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Prudential Ditches Policy Wells Fargo Allegedly Oversold

Prudential said on Monday it had suspended the distribution of a low-cost life insurance policy through Wells Fargo, pending a review of how the product was sold by the bank.

California Insurance Commissioner Dave Jones told Reuters on Monday he had ordered an investigation into allegations that retail bankers signed up customers for life insurance policies from Prudential without their permission.

Could Prudential Be Involved With Larger Wells Fargo Scandal? 1:47

The New Jersey Division of Insurance is also investigating, according to a Prudential spokesman and a news release from Jones's office. Spokesmen for the New Jersey office had no immediate comment.

The allegations are part of a wrongful termination lawsuit filed by three former managers in Prudential's corporate investigation division. The lawsuit was filed in New Jersey state court last week.

A class action suit against Prudential was also filed Monday in the U.S. District Court for the District of New Jersey on behalf of Wells Fargo customers who say they were unknowingly signed up for Prudential policies.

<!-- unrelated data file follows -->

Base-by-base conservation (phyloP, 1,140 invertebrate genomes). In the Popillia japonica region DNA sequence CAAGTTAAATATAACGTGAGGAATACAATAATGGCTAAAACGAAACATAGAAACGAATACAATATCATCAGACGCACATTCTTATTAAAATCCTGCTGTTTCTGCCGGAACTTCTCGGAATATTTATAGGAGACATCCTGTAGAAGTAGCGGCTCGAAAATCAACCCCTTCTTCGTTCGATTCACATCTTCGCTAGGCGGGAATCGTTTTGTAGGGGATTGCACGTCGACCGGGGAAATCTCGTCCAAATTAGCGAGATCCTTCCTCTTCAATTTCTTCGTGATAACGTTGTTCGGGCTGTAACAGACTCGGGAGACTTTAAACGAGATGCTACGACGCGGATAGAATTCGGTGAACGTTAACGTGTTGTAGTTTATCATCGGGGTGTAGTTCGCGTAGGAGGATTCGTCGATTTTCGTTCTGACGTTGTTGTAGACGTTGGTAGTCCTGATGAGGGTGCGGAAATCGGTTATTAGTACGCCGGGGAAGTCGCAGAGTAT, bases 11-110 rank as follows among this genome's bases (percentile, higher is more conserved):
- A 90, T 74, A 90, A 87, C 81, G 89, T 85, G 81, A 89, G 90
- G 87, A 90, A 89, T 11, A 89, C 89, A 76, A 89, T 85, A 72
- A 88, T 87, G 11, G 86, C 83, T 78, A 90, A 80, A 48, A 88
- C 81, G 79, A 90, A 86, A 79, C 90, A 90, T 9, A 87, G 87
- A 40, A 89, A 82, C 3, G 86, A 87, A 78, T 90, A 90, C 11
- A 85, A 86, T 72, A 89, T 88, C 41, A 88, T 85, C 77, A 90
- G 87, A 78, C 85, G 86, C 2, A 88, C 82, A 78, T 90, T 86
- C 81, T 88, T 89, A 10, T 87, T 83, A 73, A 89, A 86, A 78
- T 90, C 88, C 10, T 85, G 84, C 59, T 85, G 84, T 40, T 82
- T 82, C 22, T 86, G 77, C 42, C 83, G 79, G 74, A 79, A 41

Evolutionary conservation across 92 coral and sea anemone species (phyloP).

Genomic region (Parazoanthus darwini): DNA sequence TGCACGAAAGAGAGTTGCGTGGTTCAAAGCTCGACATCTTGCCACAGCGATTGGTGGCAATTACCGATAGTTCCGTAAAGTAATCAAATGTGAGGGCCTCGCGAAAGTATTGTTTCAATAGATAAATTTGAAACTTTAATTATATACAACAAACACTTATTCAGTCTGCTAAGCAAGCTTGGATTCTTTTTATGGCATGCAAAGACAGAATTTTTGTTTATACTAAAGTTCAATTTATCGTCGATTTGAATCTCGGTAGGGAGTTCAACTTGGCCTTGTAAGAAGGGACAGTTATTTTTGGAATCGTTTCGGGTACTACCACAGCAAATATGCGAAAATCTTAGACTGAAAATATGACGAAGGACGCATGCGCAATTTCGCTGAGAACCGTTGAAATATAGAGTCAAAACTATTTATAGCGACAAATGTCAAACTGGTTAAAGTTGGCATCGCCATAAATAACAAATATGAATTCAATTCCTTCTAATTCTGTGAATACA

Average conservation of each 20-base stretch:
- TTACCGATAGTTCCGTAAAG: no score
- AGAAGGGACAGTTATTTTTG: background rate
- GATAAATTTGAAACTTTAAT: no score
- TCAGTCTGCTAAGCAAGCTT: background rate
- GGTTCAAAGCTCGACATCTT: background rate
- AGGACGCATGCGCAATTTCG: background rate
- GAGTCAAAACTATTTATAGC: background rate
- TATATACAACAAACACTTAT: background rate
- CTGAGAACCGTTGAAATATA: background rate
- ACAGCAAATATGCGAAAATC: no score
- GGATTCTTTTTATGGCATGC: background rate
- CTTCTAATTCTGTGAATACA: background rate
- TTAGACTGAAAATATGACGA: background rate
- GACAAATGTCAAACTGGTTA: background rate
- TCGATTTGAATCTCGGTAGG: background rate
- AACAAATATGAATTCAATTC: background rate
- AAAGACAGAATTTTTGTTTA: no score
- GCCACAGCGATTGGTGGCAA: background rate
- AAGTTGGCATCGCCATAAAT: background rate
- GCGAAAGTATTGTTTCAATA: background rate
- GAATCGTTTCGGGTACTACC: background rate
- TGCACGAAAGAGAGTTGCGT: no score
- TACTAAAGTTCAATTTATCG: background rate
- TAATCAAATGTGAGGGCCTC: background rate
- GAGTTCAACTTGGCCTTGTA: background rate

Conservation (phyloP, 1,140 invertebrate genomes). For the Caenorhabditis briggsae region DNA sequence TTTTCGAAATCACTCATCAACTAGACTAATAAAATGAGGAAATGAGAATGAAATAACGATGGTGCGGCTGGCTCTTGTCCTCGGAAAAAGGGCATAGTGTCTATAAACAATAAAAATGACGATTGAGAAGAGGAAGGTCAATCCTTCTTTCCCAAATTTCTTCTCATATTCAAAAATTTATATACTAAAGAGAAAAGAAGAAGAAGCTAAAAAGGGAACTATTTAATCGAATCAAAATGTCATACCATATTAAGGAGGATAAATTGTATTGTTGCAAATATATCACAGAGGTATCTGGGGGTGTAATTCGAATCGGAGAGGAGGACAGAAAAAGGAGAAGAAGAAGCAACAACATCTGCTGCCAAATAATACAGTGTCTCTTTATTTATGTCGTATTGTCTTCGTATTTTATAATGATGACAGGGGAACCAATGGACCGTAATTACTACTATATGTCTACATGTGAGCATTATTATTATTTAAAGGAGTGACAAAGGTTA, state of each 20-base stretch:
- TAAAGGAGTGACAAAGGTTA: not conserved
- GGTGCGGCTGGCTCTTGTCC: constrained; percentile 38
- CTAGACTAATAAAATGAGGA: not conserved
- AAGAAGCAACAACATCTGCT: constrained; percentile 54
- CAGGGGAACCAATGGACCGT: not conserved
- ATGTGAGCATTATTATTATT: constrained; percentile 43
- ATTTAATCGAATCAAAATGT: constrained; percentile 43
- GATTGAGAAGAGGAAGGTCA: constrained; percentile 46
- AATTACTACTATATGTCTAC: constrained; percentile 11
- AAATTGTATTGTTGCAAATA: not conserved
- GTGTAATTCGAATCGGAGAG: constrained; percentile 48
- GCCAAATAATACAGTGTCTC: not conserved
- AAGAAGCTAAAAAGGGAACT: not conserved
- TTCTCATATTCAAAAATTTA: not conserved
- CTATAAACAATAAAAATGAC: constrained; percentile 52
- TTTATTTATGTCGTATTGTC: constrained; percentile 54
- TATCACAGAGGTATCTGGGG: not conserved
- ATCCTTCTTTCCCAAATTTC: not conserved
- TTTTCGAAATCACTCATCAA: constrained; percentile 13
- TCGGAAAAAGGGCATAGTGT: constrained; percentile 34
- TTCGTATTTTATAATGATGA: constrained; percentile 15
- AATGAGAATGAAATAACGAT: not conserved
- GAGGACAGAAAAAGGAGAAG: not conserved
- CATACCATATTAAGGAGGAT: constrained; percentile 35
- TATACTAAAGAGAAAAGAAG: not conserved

Prudential spokesman Scot Hoffman said the insurer is "in active discussions with the New Jersey Department of Insurance" about its review of the product Prudential sells through Wells Fargo, called MyTerm, and is responding to the regulators' requests for information.

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Regarding the class action suit, Hoffman said "Prudential believes the suit is totally without merit and will vigorously defend itself."

Separately, Wells Fargo said on Monday it has suspended referrals of renters' insurance to another carrier, pending a review of how the products were sold by the bank.

Wells Fargo spokesman Mark Folk declined to name the Wells Fargo partner that sells renter's insurance, but the bank's website indicates it offers the policies through Assurant. An Assurant spokeswoman said the company did not comment on clients.

Wells Fargo's sales practices have been under a spotlight since September when regulators ordered the bank to pay $190 million in fines and restitution to settle charges that its employees opened as many as 2 million deposit and credit card accounts without customers' permission.